Spirit Hunters, by Ellen Oh

Spirit Hunters, by Ellen Oh (HarperCollins, July 2017), will be one of my top go-to books from now on if I am ever asked for recommendations of middle grade horror that is scary but not scarring for life scary.

Harper's family has just moved from NY city to a big old house in Washington D.C., bought cheaply because it needs work.  And also, though they don't know it, because it is a house where horrible tragedies have happened over the years.  Even before she knows about its past, Harper doesn't like it. Though she's not aware of the extent of her gifts, Harper can communicate with ghosts, and she is about to have ample opportunity to exercise that ability when her little brother becomes possessed by an evil spirit of another little boy who lived, and died, in the house, and who turns out to be only a cat's paw for a much more powerful and malevolent being.

The evil possession of her little brother is creepy, and builds nicely to full on horror as the story progresses, and the final confrontation with the more powerful spirit was full of bloody ectoplasmy ickiness such as horror fans enjoy (at least I think they do, and I think it was; I tend to skim descriptions of ick because otherwise they will revisit me forever.  But what I grasped didn't seem too unbearable.*)  And there's more horror here than just what's happening in the new house.  Harper has had troubles with ghosts before, that have left her badly injured and unable to remember what happen, and as current events unfold, so do her memories of these past traumas. So for kids who want horror, there's plenty of it.

What made this one I personally enjoyed so much, though, is the fact that it is also a family and friendship story.  Harper makes a new friend, Dayo, a lovely and helpful companion in adversity, and that was nice.   Less nice are family tensions, with her mother's mother shut out of the family (Harper inherited her gifts from her grandmother, who is a shamanic Spirit Hunter, and her mother can't stand this "superstitions nonsense"), and her mother isn't able to accept that Harper might really be seeing ghosts.  Her big sister blames Harper for the move to D.C. and is not the friend she once was, which happens to many seventh-graders with big sisters...So there are personal, character development things happening alongside the story that makes Harper real and someone to care about.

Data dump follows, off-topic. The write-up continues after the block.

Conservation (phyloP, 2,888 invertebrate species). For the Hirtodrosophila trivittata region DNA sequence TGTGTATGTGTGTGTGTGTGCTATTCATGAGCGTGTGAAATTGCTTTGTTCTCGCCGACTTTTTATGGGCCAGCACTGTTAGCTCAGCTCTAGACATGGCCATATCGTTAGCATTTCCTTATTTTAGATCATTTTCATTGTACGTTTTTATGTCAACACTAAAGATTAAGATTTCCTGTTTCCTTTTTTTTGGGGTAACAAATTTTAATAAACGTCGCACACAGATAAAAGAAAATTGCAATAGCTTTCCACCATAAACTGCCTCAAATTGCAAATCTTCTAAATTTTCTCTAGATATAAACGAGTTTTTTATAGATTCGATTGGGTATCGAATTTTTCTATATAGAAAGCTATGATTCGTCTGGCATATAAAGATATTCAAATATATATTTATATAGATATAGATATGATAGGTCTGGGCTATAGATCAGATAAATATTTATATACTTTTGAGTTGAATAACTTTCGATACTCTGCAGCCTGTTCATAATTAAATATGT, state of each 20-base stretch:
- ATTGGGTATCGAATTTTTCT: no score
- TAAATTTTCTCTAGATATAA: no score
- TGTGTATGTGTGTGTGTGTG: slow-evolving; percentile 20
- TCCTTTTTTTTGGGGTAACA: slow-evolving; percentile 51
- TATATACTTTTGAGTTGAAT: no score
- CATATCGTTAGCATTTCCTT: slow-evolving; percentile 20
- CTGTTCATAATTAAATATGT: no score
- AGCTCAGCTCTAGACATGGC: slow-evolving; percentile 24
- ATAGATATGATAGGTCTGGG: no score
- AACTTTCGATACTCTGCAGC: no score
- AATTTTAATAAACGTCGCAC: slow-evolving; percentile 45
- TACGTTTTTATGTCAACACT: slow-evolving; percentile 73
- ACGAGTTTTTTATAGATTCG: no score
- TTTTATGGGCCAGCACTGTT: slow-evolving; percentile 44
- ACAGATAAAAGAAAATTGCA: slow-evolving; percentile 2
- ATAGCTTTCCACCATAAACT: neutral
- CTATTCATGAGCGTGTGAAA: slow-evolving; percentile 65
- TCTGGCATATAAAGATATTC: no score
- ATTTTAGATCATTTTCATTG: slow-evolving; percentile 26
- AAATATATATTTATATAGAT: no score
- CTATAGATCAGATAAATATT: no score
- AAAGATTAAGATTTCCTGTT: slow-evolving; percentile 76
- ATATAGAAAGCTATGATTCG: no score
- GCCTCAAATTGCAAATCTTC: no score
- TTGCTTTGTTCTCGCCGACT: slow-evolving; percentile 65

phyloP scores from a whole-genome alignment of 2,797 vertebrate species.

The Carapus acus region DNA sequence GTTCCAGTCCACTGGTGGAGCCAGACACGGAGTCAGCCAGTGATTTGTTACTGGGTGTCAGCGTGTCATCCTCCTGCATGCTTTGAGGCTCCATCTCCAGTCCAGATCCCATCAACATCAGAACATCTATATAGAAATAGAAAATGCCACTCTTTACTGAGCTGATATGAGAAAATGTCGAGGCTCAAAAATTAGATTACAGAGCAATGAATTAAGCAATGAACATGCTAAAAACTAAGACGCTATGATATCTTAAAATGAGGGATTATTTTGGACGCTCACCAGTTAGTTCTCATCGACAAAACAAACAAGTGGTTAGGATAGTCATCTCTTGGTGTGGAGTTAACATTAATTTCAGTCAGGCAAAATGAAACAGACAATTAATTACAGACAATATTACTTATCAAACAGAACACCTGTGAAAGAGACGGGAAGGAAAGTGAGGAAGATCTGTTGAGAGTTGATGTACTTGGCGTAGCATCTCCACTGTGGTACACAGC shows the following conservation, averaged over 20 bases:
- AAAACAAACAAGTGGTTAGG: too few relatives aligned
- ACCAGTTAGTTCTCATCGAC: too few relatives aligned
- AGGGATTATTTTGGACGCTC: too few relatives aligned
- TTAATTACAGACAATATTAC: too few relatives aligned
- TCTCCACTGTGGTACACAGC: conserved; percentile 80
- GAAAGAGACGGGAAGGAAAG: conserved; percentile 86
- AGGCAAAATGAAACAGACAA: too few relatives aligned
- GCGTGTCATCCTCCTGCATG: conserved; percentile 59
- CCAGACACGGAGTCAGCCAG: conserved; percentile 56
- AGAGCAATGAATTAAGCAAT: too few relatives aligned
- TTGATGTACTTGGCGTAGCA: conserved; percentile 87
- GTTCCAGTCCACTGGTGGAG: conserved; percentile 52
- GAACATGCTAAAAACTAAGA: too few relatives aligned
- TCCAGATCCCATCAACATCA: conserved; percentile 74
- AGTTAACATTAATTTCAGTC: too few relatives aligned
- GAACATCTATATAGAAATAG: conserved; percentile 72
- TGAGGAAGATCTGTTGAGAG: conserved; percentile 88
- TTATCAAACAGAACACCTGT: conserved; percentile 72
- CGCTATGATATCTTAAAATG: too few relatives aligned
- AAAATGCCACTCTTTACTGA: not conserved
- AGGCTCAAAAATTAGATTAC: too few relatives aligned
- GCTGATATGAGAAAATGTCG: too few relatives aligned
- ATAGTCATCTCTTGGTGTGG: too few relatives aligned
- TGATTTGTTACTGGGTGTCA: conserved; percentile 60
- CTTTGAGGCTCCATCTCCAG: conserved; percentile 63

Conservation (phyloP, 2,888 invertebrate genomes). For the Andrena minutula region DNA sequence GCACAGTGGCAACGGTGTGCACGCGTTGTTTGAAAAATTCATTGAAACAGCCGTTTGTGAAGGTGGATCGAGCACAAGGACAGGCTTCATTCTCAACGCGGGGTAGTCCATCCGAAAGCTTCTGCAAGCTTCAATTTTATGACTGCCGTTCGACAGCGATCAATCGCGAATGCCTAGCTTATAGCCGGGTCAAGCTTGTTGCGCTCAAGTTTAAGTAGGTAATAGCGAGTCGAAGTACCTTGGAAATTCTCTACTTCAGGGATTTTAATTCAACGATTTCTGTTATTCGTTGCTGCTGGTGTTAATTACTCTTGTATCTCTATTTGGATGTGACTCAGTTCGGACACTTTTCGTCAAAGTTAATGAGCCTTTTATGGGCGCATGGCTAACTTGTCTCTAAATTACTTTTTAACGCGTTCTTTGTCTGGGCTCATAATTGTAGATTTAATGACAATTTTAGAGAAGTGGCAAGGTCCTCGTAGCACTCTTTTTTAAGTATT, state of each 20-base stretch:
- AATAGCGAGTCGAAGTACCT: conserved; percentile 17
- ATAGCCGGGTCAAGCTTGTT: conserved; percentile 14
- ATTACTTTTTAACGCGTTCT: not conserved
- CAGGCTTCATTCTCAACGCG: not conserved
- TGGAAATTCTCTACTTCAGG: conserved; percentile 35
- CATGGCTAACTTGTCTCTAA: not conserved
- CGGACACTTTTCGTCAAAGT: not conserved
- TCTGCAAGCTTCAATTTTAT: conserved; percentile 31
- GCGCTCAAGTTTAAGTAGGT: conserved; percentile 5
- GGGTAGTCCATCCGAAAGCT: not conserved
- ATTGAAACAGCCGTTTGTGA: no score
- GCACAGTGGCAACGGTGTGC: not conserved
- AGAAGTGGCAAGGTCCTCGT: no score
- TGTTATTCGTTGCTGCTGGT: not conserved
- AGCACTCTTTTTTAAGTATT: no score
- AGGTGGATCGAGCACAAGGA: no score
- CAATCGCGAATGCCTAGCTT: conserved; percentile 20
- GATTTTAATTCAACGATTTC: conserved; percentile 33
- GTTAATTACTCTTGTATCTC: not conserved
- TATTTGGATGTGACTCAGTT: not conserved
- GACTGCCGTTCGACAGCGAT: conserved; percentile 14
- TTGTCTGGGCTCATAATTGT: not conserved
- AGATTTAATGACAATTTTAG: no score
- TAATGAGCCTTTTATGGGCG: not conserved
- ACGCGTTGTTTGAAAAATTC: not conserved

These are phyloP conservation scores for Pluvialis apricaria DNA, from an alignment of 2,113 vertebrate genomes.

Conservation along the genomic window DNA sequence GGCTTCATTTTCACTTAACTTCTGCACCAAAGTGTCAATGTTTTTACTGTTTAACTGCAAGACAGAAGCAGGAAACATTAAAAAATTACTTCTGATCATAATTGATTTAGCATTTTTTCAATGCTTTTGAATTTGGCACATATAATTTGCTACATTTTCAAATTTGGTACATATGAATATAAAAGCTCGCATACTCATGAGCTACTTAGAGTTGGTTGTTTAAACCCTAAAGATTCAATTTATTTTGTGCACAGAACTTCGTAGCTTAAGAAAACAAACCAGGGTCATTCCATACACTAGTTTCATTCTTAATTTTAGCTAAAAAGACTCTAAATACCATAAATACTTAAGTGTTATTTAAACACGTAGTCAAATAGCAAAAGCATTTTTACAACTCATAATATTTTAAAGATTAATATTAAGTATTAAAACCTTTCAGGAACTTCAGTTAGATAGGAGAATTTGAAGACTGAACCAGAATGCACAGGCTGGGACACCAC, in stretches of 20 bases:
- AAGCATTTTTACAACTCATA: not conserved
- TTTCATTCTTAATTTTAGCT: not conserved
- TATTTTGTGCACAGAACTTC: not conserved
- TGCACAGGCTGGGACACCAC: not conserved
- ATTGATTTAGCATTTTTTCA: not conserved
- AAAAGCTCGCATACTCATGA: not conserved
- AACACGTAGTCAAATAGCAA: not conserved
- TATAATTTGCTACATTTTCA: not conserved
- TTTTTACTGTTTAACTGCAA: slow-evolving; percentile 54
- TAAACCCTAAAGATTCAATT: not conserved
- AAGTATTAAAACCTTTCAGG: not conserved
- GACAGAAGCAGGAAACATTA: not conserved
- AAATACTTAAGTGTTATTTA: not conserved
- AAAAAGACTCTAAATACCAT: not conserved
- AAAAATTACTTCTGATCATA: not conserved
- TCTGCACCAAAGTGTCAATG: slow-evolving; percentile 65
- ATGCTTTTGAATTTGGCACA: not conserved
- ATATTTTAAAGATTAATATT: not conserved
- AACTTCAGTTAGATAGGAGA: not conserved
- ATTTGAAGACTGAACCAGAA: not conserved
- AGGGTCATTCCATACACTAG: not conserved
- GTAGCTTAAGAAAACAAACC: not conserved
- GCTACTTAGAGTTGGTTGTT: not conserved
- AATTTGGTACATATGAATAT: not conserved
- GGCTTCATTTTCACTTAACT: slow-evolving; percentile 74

In some middle grade books, the kids are so wonderful and Chosen that they are able to defeat the Evil by themselves, but I like books like this one better.  It is up to Harper to find the strength in herself to win the final confrontation, but she's not entirely alone.  Her grandmother has helped get her to that point, and the ghost of an African American medium and Dayo  are their to provide support.  Even her little brother has to be an agent in his own escape from possession.  This to me is much more satisfying than extreme kid heroics.

It's also satisfying to see the diversity here, diversity that's central to who the characters are without defining them as just that--Harper's mother is Korean American, and Dayo's family is Jamaican.

One final thing that struck me--it was driven home to me that I really truly am no longer the target audience, because the thing I found most relatable is that Dayo's mom makes the same type of cookie as me--cranberry white chocolate oatmeal.

In short, I highly recommend both the book and cranberry white chocolate chip oatmeal cookies.

*for instance, I have Jonathan Stroud to thank for the fact that every time I go up the stairs, I think of the dark greasy smear left by the cannibal killer of the last Lockwood and Co. book.

No comments:

Post a Comment

Free Blog Counter

Button styles